Why Auto Mode is Ruining Your Shots

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Do you have the problem that you can only use your video camera in Auto mode?

One of the big problems with most small “handycams” is that they really are made to be used in Auto mode. It is by far the easiest way to use them. If you are still trying to learn to use the camera and also trying to learn how to shoot you will be tempted to always leave the camera set on Auto.

I can teach you how to think and shoot like a professional cameraman, but it is up to you to learn how to use your camera and to start practicing the skills that I show you.  Just understand that television cameramen and women shoot every day of the week, so the camera becomes second nature for them to use.

If you want to improve you need to start shooting as often as you can, so take every opportunity to shoot. Once you start shooting regularly though, you will become aware of the limitations of the Auto modes on your camera.

The Full Monty [Exposure]

I am talking about over exposure and under exposure and it will easily occur if you are in Auto mode and you have too much white or black in your frame. Your subject may be wearing white clothing, or there may be a large area of white in the background, or even a bright window behind them.

All of these scenarios can make the auto-exposure function darken your shot and make your subject too dark. This is unacceptable.

To take control of this, you need to learn where and how to switch your camera to manual exposure.

To learn how to go manual, go to the manual [little play on words there].  I say that because so many cameras are completely different and you need to work out how to do it with your camera.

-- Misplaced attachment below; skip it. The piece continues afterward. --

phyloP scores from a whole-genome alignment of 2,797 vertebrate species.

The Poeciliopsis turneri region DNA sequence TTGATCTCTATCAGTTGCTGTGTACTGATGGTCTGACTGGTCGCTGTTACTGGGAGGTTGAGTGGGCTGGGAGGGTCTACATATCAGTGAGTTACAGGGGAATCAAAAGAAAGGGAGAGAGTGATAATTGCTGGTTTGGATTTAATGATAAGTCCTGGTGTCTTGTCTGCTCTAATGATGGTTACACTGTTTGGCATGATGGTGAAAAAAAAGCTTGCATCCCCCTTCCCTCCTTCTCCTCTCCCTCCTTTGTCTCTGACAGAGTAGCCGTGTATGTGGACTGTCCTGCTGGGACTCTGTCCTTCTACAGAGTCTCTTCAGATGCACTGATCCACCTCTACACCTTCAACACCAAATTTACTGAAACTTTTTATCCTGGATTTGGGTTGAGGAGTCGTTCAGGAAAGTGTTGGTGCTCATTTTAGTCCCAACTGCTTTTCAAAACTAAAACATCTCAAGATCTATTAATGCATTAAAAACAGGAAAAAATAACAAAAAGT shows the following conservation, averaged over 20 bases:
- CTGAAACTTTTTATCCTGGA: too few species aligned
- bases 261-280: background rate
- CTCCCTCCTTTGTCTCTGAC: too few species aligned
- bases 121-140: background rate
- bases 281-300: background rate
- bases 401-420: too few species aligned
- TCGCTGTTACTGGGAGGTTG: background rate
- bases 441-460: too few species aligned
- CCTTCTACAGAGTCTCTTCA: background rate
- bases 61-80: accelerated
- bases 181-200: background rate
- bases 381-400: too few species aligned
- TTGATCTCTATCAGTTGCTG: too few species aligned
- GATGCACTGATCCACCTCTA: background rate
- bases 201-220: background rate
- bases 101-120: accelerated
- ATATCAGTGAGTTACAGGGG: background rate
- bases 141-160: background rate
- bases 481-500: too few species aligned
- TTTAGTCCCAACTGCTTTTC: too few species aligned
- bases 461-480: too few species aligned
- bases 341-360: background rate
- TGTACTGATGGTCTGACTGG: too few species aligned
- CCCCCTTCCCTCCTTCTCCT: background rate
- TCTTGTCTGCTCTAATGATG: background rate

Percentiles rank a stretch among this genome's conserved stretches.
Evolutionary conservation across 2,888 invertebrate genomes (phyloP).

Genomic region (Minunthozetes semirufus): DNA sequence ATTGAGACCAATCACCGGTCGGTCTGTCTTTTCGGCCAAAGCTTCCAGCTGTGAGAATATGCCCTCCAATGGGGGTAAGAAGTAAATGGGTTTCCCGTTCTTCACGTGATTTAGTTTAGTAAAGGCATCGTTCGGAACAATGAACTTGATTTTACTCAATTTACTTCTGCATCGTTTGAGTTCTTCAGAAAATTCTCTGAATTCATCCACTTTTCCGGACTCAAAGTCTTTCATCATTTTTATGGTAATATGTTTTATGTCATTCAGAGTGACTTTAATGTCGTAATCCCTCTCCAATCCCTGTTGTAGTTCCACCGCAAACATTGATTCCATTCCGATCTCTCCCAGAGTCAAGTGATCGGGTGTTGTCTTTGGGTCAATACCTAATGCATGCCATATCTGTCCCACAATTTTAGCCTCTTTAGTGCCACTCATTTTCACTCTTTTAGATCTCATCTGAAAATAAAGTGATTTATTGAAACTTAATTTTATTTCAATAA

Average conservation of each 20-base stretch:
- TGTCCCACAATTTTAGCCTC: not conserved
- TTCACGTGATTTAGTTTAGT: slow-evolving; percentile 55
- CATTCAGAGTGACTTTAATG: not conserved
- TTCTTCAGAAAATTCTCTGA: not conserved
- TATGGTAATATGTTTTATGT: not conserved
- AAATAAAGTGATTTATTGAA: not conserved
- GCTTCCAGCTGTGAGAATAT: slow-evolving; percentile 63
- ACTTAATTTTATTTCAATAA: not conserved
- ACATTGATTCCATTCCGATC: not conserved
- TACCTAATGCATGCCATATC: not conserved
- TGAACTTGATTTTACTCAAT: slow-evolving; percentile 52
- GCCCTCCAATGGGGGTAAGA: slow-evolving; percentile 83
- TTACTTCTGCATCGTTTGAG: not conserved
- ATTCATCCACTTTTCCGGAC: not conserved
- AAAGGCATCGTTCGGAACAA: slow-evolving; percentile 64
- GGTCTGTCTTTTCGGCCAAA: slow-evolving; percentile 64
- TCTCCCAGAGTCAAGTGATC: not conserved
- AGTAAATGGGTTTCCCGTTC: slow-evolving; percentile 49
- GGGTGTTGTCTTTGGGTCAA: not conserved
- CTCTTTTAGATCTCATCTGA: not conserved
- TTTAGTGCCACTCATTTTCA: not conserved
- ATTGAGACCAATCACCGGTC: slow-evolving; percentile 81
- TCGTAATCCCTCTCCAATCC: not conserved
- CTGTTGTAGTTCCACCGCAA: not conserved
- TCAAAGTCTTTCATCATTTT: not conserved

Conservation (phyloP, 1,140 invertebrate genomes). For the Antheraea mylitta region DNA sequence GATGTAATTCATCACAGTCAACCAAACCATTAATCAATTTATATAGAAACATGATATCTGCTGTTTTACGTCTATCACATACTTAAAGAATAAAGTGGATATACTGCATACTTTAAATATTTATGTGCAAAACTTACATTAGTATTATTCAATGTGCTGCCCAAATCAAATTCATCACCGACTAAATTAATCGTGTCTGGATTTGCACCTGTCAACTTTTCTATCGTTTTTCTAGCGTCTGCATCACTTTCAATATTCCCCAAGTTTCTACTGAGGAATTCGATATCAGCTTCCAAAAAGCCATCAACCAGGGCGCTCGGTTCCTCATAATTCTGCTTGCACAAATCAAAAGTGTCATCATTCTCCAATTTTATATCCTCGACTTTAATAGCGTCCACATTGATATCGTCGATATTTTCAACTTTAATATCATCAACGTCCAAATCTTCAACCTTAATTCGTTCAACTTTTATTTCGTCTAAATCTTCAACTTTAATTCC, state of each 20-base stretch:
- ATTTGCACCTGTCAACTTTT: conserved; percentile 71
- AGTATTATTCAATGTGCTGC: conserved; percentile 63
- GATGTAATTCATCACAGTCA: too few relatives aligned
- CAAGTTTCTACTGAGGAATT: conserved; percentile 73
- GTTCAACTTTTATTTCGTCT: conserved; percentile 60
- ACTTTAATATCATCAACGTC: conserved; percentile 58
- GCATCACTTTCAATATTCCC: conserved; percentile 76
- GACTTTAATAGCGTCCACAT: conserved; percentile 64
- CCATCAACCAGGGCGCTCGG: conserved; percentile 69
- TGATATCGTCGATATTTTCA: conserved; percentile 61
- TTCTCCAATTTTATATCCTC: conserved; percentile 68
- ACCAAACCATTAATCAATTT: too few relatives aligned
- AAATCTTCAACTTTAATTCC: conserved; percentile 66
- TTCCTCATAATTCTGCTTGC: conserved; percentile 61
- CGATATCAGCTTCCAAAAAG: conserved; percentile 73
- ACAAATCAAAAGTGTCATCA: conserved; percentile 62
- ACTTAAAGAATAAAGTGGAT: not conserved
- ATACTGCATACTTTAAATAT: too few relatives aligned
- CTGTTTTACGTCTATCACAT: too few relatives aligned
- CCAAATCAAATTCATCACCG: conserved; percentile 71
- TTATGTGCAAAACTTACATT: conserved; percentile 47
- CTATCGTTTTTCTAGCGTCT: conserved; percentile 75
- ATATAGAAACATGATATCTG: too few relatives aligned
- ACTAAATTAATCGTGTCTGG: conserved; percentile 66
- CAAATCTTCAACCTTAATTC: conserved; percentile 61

It may be called the iris [auto/manual]. There could be a switch on the lens or the camera body or even in the menus somewhere. Once you work it out take the camera out and practice using it in manual iris [or exposure] mode so that if you need to override the auto iris you won’t have to keep going back to the manual.

You may find that you can still use your camera in auto a lot of the time, but the more comfortable you get with it the more you will see that a slight change of exposure in the manual mode can often improve your results.

Good Skin Tones

Quite often, you will notice this with faces in your shots. A little bit more exposure can improve the look of faces if the shot is a bit dull.

You will definitely need to take control of your exposure if you are shooting outdoors and you subject is backlit, but that is a whole new subject.

If there is a lot of black in your shot the camera will try to give it more exposure so if you have a subject that is light like a fair skinned person the skin tones will probably be overexposed. In that situation, the camera would have to be used in manual and you would have to darken the picture to get the right exposure on the skin.

Generally, overexposed skin looks like rubbish and is unacceptable.

By the way television cameramen rarely if ever use auto exposure for these very reasons.  Even though our cameras are easier to use in manual, they are still skills that we need to practice as well.

The other controls that you need to learn to use in manual mode are focus, white balance and audio levels. I will cover these in other blogs.

If you would like to fast track your learning check out The Online Video Camera Course.

Remember Learn it, Shoot it, Love it

For more free info check out the following articles

You May be Destroying the Story with Your Camera

The Power of Positive Thinking

To Video or to DSLR, That is the Question

The Curse of the Handycam

The Four Biggest Mistakes When Shooting Video

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